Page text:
I have several versions of the program and adapt the material for each grade level or age group. For younger students, the program focuses on reading and is designed to motivate them to develop reading power. For older students, the program focuses on writing and includes writing tools and techniques. I share from my own experience as an uncooperative student. My goal is to reach students with the same negative attitude I had. I know that, when I reach those students, the rest will come along.

• How are classes grouped for the programs?

Most K-6 principals group students K-2, 3-4, and 5-6. In K-8 schools, students are grouped K-2, 3-4, 5-6, and 7-8 or K-2, 3-5, 6-8, depending on enrollment. Other groupings are sometimes used because of time constraints, but grades two and below should not be grouped with grades three and above because of the differing program content and approach. A shorter, separate kindergarten program is offered and is recommended for first semester kindergartners. Middle school, junior high, and high school student programs require no special grouping.

• How long does the program run?

Each session runs about 40 minutes for the basic presentation and an additional 15 minutes or more for questions and answers.

• What is the fee for the program?

The fee for the program depends on how many presentations I do, whether the schedule includes related CEU/CPDU staff development sessions and evening programs with parents, whether the visit is coordinated with participation by other schools, travel, lodging, etc. Because of the numerous variables, the fastest way to determine your exact fee is to call Donna at 815/968-6601 weekday mornings or use the “Contact Us” link at either or We realize that many schools do not have active PTO’s or funds for curriculum enrichment and teacher development, so we have developed ways to assist schools with program costs. Donna will work with you and your budget.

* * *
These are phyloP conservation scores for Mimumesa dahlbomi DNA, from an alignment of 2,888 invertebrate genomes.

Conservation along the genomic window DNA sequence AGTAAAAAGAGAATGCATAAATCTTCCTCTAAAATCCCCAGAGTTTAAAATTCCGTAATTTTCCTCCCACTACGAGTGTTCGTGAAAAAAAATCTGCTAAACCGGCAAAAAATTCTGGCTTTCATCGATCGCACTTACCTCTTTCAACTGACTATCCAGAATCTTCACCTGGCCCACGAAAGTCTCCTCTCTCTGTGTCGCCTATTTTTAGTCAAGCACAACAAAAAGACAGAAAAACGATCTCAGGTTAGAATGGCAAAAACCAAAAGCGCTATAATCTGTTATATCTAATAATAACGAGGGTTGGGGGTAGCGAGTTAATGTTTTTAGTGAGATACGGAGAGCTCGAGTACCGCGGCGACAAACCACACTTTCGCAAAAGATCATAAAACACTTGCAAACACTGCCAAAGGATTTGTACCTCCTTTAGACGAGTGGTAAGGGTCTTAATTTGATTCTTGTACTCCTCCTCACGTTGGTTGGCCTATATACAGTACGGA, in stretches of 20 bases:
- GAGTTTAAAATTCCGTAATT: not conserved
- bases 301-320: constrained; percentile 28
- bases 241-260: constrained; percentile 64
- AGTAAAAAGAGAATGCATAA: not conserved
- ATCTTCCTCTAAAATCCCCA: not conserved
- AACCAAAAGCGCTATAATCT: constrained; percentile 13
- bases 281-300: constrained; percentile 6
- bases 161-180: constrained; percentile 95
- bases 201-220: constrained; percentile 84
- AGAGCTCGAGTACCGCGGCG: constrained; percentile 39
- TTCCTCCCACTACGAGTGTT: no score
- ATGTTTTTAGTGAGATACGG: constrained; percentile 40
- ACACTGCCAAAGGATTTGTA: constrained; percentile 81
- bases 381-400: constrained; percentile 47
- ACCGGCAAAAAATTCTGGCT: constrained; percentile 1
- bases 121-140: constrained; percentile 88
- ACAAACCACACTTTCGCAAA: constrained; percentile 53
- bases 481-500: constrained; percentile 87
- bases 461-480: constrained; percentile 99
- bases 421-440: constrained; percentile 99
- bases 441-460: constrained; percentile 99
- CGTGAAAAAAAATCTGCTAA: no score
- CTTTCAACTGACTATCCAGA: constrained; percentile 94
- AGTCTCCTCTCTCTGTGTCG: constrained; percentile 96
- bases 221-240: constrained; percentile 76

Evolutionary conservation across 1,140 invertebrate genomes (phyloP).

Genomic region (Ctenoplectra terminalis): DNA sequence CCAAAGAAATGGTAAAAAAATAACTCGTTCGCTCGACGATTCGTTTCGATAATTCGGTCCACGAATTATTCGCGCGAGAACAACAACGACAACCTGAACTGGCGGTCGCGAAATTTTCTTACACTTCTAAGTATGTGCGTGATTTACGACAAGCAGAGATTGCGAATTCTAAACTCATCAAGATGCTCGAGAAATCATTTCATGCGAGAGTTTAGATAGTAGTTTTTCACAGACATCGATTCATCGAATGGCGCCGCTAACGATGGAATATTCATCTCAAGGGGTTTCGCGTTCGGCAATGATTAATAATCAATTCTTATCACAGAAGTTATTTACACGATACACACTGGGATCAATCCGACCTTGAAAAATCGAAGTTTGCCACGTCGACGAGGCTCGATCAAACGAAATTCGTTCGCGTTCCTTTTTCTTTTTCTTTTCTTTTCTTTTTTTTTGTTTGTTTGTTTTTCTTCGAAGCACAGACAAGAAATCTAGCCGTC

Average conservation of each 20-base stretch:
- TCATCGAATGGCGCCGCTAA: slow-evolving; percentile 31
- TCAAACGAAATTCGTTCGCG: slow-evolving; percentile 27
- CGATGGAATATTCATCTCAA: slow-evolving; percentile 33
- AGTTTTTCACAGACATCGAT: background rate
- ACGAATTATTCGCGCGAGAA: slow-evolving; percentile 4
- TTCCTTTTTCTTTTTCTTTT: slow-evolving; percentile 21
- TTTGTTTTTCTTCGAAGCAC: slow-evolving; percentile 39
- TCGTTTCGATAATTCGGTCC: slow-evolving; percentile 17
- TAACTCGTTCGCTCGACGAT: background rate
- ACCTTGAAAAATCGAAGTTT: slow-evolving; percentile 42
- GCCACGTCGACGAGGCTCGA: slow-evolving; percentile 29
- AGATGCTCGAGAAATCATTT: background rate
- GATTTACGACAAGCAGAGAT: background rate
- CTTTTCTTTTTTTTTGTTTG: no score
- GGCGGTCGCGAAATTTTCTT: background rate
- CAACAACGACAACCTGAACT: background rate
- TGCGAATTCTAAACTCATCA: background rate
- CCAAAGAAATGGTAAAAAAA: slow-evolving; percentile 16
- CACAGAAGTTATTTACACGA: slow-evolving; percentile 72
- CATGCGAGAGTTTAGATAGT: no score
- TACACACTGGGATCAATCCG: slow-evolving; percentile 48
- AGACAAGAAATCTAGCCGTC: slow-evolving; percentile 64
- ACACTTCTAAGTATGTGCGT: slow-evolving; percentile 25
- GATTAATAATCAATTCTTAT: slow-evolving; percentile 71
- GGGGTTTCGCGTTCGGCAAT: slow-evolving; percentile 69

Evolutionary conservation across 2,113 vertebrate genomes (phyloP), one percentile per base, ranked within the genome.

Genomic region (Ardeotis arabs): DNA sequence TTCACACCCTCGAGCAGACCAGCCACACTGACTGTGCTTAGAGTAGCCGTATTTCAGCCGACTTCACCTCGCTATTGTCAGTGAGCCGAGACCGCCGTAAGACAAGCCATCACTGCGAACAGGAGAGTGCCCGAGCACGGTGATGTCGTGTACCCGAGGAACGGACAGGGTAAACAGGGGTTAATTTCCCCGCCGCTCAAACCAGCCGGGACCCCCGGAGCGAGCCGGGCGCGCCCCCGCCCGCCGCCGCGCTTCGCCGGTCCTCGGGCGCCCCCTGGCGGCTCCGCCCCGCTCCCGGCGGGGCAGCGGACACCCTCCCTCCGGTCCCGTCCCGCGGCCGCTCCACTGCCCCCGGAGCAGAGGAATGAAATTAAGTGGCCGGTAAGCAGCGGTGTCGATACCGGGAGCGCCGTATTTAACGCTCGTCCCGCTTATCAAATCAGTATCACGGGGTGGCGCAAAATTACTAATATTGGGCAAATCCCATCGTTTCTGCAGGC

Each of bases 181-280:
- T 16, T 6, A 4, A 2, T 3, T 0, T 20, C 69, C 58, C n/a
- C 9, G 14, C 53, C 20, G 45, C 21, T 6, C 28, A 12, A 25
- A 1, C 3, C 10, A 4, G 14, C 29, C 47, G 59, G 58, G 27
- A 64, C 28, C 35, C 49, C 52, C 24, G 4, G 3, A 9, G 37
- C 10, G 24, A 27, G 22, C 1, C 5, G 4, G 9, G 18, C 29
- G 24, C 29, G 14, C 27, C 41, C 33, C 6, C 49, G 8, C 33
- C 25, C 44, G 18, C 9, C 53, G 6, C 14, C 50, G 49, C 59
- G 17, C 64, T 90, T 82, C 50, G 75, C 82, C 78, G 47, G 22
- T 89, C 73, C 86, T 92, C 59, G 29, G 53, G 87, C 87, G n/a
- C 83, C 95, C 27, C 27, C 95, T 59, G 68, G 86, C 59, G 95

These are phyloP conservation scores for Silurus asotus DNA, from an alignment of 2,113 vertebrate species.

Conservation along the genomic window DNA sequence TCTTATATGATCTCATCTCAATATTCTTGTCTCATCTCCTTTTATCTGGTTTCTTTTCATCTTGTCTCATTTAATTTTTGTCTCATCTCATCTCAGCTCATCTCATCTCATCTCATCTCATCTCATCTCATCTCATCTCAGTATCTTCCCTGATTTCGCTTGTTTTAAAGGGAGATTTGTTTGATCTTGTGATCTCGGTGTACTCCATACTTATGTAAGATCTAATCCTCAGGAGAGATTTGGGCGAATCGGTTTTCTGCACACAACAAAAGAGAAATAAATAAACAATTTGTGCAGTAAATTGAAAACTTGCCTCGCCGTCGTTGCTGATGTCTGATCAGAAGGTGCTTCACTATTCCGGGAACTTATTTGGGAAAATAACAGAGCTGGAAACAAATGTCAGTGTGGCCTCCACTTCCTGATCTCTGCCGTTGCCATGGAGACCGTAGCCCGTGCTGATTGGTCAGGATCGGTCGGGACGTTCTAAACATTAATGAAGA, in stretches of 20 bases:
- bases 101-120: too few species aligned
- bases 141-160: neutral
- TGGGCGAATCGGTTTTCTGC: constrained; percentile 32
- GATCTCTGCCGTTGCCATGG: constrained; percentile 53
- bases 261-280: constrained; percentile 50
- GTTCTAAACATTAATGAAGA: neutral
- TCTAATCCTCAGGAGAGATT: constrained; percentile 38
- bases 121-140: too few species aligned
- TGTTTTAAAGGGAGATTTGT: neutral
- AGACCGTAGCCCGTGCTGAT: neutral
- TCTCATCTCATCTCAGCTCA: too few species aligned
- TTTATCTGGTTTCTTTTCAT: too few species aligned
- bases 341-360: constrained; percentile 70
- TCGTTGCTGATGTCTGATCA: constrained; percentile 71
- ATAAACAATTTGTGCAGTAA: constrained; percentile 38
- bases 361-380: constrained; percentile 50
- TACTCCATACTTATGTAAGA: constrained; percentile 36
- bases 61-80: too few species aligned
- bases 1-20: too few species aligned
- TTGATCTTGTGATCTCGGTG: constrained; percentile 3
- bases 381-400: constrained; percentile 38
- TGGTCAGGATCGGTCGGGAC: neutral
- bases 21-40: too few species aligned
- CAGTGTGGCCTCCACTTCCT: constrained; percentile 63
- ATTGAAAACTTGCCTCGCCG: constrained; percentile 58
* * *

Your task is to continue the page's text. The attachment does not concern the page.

• May schools combine for the program?

Yes, I frequently spend the day visiting two or more schools in the same community.

• Where do you conduct the program?

I have presented the program in gymnasiums, cafeterias, learning centers, classrooms, assembly halls, auditoriums, and library meeting rooms — and outside on a California hillside.

• How does “How A Book Is Born” differ from your writing workshops?

“How A Book Is Born” is designed as an assembly program, but I also do hands-on writing workshops for students and for teachers. I present a condensed version of material from my day-long program, “The Writer’s Workshop.” The sessions include excerpts from: “Mining the Gold in Your Own Back Yard” — the process of recognizing, capturing, and developing the writing ideas that are all around us; “Overcoming Writers’ Procrastination”— analyzing and overcoming factors that interfere with writing; “Writing With Power” — techniques to make your writing come alive. For teachers, I add material on motivating students to write.

• Are you available for Author-In-Residence Programs?

Yes. Extended presence maximizes opportunities for working with students in small groups, for addressing the interests, needs, and questions of individual students, and for putting theory into practice by writing a book or books together as classroom projects. It is beneficial both for students who hate writing and for students who love writing. Extended presence also maximizes opportunities to address concerns of teachers and parents and to answer their questions more fully.

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Copyright 2009 by JGC/United Publishing, 815.968.6601. All rights reserved. Revised: January 21, 2010